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Our zero-tolerance society

A strain of vengefulness has spread throughout our culture, but the vilification is often out of proportion to the wrongdoing.

April 22, 2007|David Greenberg | DAVID GREENBERG, a professor of history and media studies at Rutgers University, is the author of books about Richard Nixon and Calvin Coolidge.

That's because the impeachment was about more than Clinton. It was, I think, an effort to symbolically overturn the 1960s revolution in manners and morals that, in the mental universe of the political right, Clinton appeared to embody. The Republican pundit William J. Bennett published a book that year titled "The Death of Outrage," suggesting that the public's capacity for empathy in cases like Clinton's had risen to dangerous levels, requiring a reversion to earlier, less sophisticated codes of conduct.

If only we had lacked for outrage during Clinton's presidency! The impeachment debacle, as has become increasingly clear in retrospect, was caused not by a dearth of indignation but a surplus of it -- a spilling over of resentment and moralism. Although public majorities insisted that Clinton deserved no great rebuke, their voices were drowned out by the Inquisition.

Before Clinton, of course, there had been scandals aplenty; it was in the 1980s, after all, that the term "feeding frenzy" was first applied to journalists instead of sharks. But in the 1990s, a mix of factors came together to create our zero-tolerance scandal culture.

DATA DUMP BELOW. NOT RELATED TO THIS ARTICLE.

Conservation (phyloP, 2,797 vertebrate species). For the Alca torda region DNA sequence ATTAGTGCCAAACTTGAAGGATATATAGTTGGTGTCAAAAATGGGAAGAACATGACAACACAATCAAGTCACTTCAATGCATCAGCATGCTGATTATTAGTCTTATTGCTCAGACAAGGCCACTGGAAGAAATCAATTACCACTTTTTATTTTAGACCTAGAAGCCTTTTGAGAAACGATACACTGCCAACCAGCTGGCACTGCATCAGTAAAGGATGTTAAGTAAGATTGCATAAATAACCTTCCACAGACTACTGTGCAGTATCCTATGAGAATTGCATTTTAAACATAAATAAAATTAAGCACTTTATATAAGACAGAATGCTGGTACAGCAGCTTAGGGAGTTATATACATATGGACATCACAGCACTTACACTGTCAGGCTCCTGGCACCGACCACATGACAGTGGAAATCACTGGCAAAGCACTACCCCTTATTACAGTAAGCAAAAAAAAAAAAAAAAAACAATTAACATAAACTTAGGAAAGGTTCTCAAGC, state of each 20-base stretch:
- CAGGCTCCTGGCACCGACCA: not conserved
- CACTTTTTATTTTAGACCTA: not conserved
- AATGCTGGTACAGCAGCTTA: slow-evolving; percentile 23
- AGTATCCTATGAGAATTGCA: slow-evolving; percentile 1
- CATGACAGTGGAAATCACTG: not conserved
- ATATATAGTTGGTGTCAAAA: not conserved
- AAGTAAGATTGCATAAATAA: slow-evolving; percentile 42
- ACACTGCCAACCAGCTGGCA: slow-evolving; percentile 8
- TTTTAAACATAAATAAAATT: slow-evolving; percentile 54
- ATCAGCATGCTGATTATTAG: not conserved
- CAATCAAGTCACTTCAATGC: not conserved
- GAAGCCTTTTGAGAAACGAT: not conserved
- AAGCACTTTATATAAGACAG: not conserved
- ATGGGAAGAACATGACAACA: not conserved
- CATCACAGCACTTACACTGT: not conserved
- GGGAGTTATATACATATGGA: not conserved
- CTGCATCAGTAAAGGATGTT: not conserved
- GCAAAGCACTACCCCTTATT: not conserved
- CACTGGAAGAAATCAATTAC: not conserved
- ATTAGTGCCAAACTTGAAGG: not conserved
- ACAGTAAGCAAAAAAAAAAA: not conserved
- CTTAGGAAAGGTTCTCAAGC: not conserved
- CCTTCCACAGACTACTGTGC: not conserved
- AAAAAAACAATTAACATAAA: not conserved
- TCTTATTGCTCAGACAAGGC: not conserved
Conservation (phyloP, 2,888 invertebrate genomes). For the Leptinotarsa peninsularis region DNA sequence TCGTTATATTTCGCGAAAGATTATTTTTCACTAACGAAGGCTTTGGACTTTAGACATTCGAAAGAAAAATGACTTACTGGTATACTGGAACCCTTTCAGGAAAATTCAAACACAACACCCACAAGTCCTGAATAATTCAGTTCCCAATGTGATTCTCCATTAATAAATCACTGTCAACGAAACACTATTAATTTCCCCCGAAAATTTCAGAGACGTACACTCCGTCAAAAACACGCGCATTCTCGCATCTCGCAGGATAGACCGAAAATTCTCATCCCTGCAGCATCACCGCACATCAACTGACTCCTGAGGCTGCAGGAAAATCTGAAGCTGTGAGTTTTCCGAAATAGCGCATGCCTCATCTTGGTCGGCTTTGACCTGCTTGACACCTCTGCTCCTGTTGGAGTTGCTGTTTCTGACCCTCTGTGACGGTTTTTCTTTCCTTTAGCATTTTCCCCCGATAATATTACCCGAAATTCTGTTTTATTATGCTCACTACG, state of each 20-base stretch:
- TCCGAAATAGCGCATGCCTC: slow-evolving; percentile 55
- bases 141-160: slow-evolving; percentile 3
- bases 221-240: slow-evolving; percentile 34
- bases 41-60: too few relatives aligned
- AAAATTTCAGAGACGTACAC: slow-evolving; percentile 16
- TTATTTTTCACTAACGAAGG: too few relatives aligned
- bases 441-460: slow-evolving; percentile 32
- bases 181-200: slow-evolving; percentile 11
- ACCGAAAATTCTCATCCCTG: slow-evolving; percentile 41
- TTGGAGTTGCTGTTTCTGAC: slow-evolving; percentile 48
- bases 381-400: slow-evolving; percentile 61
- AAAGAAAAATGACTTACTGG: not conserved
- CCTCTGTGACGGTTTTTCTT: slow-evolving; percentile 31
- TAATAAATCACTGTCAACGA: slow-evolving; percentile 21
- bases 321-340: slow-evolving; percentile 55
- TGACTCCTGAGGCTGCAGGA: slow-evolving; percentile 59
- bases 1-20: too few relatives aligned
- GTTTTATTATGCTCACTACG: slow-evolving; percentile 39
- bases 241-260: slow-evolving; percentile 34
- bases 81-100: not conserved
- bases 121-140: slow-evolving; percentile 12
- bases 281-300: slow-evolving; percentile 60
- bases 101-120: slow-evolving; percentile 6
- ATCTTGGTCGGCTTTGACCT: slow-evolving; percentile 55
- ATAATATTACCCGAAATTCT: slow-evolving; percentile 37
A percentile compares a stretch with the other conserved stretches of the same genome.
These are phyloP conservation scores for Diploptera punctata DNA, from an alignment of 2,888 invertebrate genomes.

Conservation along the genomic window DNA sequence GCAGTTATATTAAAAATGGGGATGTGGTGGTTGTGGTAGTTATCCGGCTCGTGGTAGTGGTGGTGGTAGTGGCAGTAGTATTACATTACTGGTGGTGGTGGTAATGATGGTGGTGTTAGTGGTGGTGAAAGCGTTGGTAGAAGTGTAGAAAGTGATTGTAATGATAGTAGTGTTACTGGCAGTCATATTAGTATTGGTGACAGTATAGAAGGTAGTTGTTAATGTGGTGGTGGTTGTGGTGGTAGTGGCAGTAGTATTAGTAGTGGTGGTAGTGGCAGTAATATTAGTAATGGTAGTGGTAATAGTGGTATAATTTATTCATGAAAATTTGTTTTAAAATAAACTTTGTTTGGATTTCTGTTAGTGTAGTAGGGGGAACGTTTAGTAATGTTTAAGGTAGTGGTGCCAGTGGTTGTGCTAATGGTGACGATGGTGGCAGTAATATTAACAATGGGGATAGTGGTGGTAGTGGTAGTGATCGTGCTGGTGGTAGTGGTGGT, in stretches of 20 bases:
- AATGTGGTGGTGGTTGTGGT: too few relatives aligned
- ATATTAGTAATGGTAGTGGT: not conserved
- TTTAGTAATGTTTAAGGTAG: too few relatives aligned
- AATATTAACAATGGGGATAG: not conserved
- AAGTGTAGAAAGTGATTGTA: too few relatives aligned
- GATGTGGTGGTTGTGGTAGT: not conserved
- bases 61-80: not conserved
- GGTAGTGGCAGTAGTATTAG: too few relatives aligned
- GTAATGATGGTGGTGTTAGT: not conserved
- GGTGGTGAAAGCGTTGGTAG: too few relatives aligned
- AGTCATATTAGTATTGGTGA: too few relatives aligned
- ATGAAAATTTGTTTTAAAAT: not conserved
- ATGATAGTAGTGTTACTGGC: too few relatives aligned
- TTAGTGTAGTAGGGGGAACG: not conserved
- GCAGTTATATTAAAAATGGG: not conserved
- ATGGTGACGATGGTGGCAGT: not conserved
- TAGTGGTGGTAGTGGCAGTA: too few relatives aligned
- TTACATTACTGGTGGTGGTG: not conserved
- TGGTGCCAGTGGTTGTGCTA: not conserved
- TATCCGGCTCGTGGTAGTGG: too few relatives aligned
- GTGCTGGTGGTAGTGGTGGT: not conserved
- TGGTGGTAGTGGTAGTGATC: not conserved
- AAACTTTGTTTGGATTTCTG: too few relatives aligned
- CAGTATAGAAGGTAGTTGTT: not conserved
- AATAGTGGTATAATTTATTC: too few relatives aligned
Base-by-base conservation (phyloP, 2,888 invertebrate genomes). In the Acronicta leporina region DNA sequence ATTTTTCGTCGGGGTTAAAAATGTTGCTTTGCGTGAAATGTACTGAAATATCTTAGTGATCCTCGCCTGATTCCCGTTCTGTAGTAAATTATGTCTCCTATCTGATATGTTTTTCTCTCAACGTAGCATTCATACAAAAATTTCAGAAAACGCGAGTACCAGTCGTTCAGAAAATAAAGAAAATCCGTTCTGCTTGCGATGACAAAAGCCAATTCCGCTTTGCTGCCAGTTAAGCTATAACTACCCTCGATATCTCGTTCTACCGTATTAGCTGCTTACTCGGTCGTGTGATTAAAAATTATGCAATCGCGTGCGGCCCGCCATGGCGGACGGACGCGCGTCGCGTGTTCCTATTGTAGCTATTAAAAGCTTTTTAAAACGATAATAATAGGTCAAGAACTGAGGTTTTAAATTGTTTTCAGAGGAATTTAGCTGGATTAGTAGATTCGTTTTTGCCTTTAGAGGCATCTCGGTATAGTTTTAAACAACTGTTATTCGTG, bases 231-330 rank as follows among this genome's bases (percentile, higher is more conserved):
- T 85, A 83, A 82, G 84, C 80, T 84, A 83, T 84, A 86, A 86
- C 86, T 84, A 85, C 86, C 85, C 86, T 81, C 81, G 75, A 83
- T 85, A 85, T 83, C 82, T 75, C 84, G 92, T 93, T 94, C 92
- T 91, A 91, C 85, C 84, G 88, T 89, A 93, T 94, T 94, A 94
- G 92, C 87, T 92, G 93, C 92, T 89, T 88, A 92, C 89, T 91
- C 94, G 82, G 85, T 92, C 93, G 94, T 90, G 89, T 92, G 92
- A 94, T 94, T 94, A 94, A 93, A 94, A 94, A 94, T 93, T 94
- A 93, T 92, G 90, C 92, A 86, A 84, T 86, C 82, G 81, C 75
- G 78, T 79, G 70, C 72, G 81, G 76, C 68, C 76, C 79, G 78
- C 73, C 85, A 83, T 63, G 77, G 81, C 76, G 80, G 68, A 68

The left, displaying what soon came to be called political correctness, ceased forgiving even unintentional slights toward historically oppressed groups. The right -- grappling with the stark reality that many values of the 1960s were probably here to stay -- began seeking scapegoats.

Meanwhile, the advent of the Internet, talk radio and rival all-day cable news stations spawned what critic Frank Rich dubbed "mediathons": days-long orgies of nonstop, trivializing coverage of sensational events. When centered on personal scandals, logic dictated that they should end with someone's head on a stick.

Our current zeal to punish may also be related to the terrorist assault of Sept. 11. After that grisly and humiliating day, we all felt a natural desire to strike back and show America's might. And while in some respects we channeled those feelings into a commensurate response, in the form of the attack on Al Qaeda in Afghanistan, in another respect we let our hunger for retaliation countenance a largely unrelated invasion of Iraq. We've seen the toll taken by our angry, ill-considered lashing out abroad. There's still time to see the damage being wrought by our lashing out at home as well.

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